[OPINION] Russia and the West stand by Kurds in the face of Turkish incursion into Syria

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Türkmen Terzi 

The United States and major European countries have imposed harsh economic sanctions on Russia over its Ukraine invasion, and they are continuing to arm Ukrainian forces. On the other hand, the US and Russia, the two states that have been active players in the Syrian civil war for a decade, together with the UK and France, are united in disagreeing with Turkey’s military operations in northern Syria.

Turkish President Recep Tayyip Erdoğan signaled on May 23 that the Turkish army would launch a new operation in northern Syria against Kurdish militants and set up a 30-kilometer “security zone” along the Syrian border.

“We are deeply concerned about reports and discussions of potential increased military activity in northern Syria and, in particular, its impact on the civilian population,” said US State Department spokesman Ned Price, warning Turkey about the consequences of a new round of military operations in the region, Reuters reported. And Agence France-Presse quoted US Secretary of State Antony Blinken as saying on Wednesday that “the concern that we have is that any new offensive would undermine regional stability [and] provide malign actors with opportunities to exploit instability.”

Russia also opposes Turkey’s Syria operation. “We hope that Ankara will refrain from actions that could lead to a dangerous deterioration of the already difficult situation in Syria,” Russia’s Foreign Affairs Ministry spokesperson Maria Zakharova said in a statement on Thursday, Reuters reported.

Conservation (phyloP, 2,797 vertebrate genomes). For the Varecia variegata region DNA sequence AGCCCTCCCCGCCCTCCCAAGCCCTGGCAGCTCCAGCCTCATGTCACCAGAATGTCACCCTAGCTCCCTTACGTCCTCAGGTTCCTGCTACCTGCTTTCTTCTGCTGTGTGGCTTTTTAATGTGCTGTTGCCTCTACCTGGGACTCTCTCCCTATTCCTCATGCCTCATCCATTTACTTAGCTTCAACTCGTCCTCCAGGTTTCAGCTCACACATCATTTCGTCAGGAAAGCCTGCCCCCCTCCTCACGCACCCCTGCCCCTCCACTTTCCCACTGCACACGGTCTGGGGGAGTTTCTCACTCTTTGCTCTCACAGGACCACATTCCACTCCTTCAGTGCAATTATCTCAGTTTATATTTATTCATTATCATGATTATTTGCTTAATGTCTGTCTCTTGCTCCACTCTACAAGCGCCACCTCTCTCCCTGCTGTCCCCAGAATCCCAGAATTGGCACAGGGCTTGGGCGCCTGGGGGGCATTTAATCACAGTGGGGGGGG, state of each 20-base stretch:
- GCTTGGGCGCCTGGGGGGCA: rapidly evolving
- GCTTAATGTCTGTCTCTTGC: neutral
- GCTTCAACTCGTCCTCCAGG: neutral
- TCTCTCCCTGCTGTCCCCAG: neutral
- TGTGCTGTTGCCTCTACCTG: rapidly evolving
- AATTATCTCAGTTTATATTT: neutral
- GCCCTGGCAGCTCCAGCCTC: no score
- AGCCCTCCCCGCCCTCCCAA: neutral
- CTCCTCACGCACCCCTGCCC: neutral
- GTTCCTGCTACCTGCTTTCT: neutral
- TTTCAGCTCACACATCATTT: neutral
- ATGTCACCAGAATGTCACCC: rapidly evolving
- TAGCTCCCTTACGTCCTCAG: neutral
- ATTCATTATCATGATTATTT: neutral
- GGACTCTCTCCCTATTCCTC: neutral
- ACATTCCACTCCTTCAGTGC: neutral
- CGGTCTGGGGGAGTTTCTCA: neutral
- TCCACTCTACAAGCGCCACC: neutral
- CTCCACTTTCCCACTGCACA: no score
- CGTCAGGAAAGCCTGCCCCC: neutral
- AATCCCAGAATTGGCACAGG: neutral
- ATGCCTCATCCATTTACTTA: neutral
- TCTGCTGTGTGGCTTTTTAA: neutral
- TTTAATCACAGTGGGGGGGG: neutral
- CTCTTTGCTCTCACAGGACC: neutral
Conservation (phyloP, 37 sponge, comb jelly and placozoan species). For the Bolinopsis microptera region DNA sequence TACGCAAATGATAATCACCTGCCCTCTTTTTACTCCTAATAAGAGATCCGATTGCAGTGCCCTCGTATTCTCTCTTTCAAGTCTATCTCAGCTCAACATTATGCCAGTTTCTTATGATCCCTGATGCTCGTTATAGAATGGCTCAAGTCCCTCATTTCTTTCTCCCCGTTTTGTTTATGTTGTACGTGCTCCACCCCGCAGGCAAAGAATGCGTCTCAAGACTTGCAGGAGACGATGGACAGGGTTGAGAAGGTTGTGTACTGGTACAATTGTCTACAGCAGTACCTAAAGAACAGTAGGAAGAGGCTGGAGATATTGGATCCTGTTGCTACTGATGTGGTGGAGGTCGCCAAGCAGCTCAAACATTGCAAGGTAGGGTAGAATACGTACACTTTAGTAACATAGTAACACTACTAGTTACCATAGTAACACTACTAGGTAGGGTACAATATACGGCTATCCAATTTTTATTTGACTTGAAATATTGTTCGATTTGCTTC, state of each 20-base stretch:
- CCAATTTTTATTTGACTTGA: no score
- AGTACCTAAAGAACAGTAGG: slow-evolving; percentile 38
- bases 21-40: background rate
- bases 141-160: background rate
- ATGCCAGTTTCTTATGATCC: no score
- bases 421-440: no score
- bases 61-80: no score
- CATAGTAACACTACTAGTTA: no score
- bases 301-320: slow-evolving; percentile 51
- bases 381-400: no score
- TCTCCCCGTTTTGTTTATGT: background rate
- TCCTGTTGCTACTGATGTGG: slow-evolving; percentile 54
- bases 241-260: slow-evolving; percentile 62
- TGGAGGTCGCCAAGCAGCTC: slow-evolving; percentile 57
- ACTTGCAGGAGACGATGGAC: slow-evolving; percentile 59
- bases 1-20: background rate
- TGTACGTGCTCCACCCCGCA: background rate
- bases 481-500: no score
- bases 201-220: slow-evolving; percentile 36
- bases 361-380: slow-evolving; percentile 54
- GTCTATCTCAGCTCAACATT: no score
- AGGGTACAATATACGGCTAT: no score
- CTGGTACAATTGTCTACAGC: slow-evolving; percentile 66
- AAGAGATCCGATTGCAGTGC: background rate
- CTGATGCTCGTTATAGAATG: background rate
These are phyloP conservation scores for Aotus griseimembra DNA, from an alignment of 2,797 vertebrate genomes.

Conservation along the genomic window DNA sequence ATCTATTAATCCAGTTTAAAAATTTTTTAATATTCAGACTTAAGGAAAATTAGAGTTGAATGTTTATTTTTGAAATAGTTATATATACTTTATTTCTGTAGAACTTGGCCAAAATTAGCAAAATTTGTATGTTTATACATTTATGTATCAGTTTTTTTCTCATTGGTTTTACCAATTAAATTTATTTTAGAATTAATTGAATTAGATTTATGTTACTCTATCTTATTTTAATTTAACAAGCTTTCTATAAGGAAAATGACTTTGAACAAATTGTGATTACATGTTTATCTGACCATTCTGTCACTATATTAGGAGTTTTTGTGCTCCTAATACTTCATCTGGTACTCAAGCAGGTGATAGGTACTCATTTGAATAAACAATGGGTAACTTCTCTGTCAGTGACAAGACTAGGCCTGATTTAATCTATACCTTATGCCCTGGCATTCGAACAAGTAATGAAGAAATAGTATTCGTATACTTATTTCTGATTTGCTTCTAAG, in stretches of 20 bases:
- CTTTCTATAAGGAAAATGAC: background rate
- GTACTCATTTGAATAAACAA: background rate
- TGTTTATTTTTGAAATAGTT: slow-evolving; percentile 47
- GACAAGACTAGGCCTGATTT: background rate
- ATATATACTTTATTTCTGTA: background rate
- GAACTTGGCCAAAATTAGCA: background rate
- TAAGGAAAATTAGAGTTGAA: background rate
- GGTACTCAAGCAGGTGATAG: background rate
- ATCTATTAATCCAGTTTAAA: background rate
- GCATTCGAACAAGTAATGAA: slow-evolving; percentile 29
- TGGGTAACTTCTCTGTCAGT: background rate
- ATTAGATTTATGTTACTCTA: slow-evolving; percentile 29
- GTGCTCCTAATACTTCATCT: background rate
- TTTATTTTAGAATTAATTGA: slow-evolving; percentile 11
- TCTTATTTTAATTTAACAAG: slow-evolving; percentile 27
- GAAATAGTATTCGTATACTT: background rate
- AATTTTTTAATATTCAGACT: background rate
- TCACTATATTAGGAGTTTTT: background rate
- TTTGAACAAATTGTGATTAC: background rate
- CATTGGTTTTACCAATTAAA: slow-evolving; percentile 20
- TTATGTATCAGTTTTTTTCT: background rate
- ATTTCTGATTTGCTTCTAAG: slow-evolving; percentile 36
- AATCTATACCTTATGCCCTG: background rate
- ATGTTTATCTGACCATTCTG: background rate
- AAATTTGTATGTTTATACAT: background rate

The United States backs the Syrian Democratic Forces (SDF), the Kurdish-led multi-ethnic force comprising Kurds, Arabs and Christian fighters, against the Islamic State in Iraq and the Levant (ISIL). The SDF was created in October 2015 with the financial and military support of the US and major European countries such as France and the UK.

The SDF is currently operating through the local Autonomous Administration in North and East Syria (AANES) and is a key powerbroker in northeastern Syria.

Wladimir van Wilgenburg, an analyst of Kurdish politics and a journalist living in Erbil who is the co-author of a book titled “The Kurds of Northern Syria: Governance, Diversity and Conflicts,” wrote for the European Council on Foreign Relations that “Ultimately, the SDF hopes to gain international recognition for its autonomous region similar to that of Iraq’s Kurdistan Regional Government.”

The outlawed Kurdistan Workers’ Party (PKK), the armed group that has been trying to create a separate state in Turkey since 1984, and its Syrian branch the People’s Protection Units (YPG) criticize the SDF for making oil deals with the US, but many YPG fighters hold leadership positions within the SDF.

As far as Turkey is concerned, all these Kurdish groups are terrorists since Ankara views the SDF as an extension of the PKK.

The Bashar al-Assad regime also rejects any form of autonomy for the SDF in Syrian territory.

Many EU states have refrained from building a direct relationship with the SDF because of the group’s alleged ties to the PKK, which the European Union, the United States and Turkey list as a terrorist organization.

However, France is one of the few European countries to have had high-level political contact with the SDF.